The superhero side is also very good, but there is a slight disconnection there. The one thing I never really got from this incarnation of Spider-Man was a sense of what was driving him, a motivation. It’s hinted at in his first scene in Civil War but in this movie it is never elaborated in any meaningful way. Now, I’ve seen the other movies, I’ve read the comics, and I’ve watched some of the cartoon. I know full well what Spider-Man’s motivation is. The problem is that this movie throws us straight in without giving us some kind of foundation on which we can plant our feet. Uncle Ben, the lessons he taught Peter, and the role Peter may or may not have played in his death, we have no idea how relevant these are to this version of Spider-Man because they are never addressed. There is something of a stigma these days against superhero origin stories and not for no reason (we have after all seen two Spider-Man origin movies within ten years of each). I’m not saying that Homecoming had to be origin movie, but the crucial details of the backstory that fundamentally make Peter who he is do have to be addressed, even if it’s only in a couple of sentences. Leaving that out is bad storytelling.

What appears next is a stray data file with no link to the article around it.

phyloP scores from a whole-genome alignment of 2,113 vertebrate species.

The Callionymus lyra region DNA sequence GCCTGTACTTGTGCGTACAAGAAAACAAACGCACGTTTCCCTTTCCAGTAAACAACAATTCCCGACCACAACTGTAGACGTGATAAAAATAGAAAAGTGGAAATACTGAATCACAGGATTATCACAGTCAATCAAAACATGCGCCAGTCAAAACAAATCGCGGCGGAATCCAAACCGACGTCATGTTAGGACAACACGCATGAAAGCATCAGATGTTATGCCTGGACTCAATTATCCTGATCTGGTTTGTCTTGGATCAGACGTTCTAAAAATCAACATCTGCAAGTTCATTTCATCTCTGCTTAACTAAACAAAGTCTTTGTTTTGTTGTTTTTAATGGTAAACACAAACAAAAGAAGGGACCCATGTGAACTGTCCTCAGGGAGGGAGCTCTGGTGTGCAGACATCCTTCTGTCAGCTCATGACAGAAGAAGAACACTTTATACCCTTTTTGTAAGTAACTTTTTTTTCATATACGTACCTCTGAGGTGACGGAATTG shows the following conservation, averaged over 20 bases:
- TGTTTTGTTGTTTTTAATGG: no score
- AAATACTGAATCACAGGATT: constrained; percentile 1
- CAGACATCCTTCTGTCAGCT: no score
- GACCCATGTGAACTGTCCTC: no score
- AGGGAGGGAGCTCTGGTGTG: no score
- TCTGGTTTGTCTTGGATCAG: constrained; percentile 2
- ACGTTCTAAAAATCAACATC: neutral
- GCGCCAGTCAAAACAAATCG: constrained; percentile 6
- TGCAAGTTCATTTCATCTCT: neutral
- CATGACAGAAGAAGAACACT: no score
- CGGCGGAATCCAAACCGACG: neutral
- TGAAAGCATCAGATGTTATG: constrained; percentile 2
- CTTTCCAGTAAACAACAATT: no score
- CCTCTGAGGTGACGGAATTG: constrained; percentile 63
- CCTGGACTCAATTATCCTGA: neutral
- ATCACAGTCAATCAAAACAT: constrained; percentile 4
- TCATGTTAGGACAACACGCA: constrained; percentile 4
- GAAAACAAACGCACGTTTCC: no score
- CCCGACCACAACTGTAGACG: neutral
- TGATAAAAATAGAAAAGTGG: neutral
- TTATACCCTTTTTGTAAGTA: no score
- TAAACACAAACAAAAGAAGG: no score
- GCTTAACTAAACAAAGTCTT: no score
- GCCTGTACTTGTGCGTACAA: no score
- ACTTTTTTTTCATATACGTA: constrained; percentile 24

Homecoming however is far from a bad movie. It is engaging, funny, thrilling and just delightful. Not only is Holland terrific as Spider-Man, he is hands down the best Peter Parker in any of the movies. His Peter is nerdy and awkward enough to make him a believable social outcast but also charming and eccentric enough to be likeable. Keaton as the Vulture is spot on and for me is easily the second best villain in the whole MCU after Loki. He is menacing, but also entertaining; villainous, but understandable. In addition, there is a twist with the villain (because there always are these days) that works incredibly well, bringing the conflict between him and Spider-Man to an entirely higher level. There are a couple of action scenes that don’t quite work, such as the climatic fight that takes place almost completely in the dark, but the ones that do work really well. As well as being his usual acrobatic self, this Spider-Man also makes effective use of the gadgets at his disposal such as his iconic web-slingers and a ton of other goodies provided by Stark’s suit. It’s not the best Spider-Man movie ever made but there is a lot to enjoy and a lot to be excited about going forward.

★★★★